On 20 November 2015 the Moldovan Parliament voted on amending and supplementing the Moldovan Labour Code ("Labour Code"). As a result, Act No. 205/2015 ("Act No. 205") entered into force on 18 December 2015 implementing a series of long-awaited improvements, but also complicating the life of employers in some instances.

Here are some of the changes:

Cannot be a CEO in Two or More Companies? 

Since it entered into force in October 2003, the Labour Code (art 258 and 261) precluded local managing directors (sometimes also referred to as CEOs, directors, general managers, members of the executive board, administrators, etc) from exercising the same management duties in two or more companies, regardless of whether the two companies were for example members of the same group. This preclusion complicated matters even more, as it did not specify whether such a limitation applied only to companies based in Moldova, or also from abroad. The sole exception was that a local managing director who was also a shareholder in that company (even holding only one share), could exercise management duties in all other companies in which he was also a shareholder. In practice this caused numerous cases when individuals were made shareholders just to be sure that the right was ensured.

Act No. 205 completely removed this prohibition for private companies, as a result the prohibition is now only applicable to state / municipality owned companies and similar entities. Accordingly, private investors are now capable of organising their local businesses in line with models available in the West.

 Much Easier Termination of Labour Relations on Agreed Terms

Act No. 205 inserts art 82¹ into the Labour Code, which allows an employer and employee to agree on the termination of their contract at any time, provided that such termination is in writing. Until recently, termination of a labour relationship (even on agreed terms) was a much more complicated (formalistic) process: initiated by a request (demisie) of an employee, triggering a 14-day notice period. During this notice period, the employee had the right to further request and agree with its employer that the notice period be shortened and parties execute a termination agreement.

As was the case pre-Act No. 205, the termination agreement is still to be followed by an employer on termination of labour relations, and so payment of all due amounts to an employee and the return of an employee's labour book must still be carried out.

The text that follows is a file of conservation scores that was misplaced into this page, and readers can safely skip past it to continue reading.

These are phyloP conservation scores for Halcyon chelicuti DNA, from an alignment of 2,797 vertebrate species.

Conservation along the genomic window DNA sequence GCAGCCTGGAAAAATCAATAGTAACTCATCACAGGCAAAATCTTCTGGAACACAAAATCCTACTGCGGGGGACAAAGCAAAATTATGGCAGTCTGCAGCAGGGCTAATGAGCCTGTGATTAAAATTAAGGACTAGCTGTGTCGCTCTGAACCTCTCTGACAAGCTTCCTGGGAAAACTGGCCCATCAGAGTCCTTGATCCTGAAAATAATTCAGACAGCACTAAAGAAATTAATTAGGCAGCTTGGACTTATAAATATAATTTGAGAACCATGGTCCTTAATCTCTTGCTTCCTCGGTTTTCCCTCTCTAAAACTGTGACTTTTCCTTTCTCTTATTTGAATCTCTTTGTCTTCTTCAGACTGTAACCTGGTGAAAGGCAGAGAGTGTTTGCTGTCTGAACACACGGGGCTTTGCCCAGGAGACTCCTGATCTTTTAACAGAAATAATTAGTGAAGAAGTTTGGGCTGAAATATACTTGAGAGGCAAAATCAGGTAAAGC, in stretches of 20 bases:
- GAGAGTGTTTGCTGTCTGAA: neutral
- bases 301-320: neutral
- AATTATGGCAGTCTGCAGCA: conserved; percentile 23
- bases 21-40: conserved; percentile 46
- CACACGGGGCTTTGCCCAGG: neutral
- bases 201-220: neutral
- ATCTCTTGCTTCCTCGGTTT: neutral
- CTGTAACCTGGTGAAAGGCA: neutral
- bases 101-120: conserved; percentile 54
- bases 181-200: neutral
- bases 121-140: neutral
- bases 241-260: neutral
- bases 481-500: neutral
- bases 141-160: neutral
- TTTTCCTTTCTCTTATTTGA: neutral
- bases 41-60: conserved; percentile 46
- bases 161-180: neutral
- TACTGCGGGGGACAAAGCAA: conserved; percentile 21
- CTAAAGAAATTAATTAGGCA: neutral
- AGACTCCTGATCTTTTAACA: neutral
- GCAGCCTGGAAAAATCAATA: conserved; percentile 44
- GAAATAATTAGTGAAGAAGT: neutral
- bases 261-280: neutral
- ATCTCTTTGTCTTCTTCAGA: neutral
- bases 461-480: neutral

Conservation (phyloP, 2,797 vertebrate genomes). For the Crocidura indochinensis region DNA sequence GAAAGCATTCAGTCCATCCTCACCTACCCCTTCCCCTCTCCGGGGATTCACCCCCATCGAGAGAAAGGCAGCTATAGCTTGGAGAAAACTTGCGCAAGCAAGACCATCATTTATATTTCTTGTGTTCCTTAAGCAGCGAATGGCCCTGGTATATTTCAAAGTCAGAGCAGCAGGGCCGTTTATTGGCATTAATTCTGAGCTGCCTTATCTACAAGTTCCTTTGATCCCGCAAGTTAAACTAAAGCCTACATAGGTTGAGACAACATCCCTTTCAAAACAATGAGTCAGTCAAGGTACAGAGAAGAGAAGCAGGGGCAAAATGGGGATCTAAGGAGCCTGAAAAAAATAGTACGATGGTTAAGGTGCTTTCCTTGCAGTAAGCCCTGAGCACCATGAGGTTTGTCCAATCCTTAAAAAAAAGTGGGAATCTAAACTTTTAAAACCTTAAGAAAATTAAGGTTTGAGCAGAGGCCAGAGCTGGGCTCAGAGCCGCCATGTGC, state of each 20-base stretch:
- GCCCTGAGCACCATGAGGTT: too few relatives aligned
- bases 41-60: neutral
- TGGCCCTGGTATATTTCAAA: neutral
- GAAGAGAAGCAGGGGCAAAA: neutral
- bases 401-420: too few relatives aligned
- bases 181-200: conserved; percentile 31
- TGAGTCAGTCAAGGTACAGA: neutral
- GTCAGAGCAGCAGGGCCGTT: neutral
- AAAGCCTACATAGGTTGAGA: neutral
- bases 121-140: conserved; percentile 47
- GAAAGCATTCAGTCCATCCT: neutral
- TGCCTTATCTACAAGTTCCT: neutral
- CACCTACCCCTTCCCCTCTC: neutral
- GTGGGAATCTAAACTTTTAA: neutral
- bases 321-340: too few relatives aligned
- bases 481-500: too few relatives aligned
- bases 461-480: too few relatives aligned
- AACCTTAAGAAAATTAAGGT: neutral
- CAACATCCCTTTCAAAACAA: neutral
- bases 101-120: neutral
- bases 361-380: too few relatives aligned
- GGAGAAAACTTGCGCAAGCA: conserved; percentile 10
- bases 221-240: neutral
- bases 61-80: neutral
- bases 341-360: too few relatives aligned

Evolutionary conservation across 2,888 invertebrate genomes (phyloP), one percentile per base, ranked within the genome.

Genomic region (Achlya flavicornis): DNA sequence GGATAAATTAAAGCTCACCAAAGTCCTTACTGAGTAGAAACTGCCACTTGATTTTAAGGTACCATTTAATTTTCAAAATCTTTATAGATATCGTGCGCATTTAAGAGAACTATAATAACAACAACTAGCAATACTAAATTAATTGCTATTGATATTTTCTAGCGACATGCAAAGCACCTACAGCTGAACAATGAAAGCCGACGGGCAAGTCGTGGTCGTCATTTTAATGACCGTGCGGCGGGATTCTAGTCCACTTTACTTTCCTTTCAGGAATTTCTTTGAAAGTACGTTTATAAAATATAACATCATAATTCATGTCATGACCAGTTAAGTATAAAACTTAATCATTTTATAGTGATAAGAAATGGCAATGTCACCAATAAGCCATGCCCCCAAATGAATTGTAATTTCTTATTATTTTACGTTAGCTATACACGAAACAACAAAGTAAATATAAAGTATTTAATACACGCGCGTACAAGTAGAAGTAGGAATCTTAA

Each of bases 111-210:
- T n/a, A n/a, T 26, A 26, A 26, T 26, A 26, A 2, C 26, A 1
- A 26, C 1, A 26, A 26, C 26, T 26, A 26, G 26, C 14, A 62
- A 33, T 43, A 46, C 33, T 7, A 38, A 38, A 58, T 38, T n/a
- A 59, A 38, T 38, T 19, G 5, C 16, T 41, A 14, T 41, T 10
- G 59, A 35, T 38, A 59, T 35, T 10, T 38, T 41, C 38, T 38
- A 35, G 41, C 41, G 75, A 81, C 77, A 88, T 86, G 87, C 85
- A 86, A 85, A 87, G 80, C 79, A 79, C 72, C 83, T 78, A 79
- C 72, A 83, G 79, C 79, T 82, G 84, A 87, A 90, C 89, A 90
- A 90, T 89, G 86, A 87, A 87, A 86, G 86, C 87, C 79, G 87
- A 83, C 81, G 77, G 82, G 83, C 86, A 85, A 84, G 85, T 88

Conclusion of Individual Labour Agreement for Determined Period Even More Cumbersome

As was the case before, the Labour Code lists the limited instances in which an individual labour agreement can be executed for a determined period of time (eg, with managing directors of enterprises, for fulfilling concrete limited-scope work, etc). Furthermore, Act No. 205 prohibits parties from entering into individual labour agreements for determined periods for the purpose of circumventing the statutory rights and guarantees which are granted to employees with agreements for an indefinite period. As a consequence, any individual labour agreement concluded for a determined period of time is deemed concluded for an indefinite period, unless the State Labour Inspection confirms the existence of grounds for a determined duration. In practice, these norms will likely cause arbitrary rulings by the State Labour Inspection.

Compulsory to Request Written Explanations from Employee before Sanctioning

According to Act No. 205, each employer is obliged to demand a written explanation from its employee facing the risk of a disciplinary sanction. Such a demand must be made in writing by the employer and be communicated to the employee before application of any disciplinary ruling in respect of that employee. In this case, the employee has the right to present written explanations within five business days as of the receipt of the demand.

An employee's refusal to present explanations must be formalised by the employer in writing (by means of a protocol).

Other Implemented Amendments  

  • Extension of the maximum duration of a confidentiality undertaking by an employee from three months (maximum), to up to two years (maximum) after the termination of the labour relations.  
  • Updated rules of dismissal of employees in the case of transfer to a new employer (ie, consented transfer to a new employer).  
  • Additional formalities (consultations) with the enterprise syndicate before dismissing employees who are not members of the syndicate.  
  • Amendments to various terms (eg, increased maximum unpaid holiday to 120 days, longer annual leave (unpaid) for employees with two or more children under 14, etc).  
  • Employer's duty to abide by an order (court judgment)to reinstate an employee who was illegally dismissed.


The abolition of the limitation previously imposed on managing directors, and the possibility to immediately terminate labour relations are big steps forward in stimulating investments in Moldova.

The other amendments are unfortunately meant to further strengthen the Labour Code in its position of one of the most employee-friendly legislation systems in Europe (if not in the world).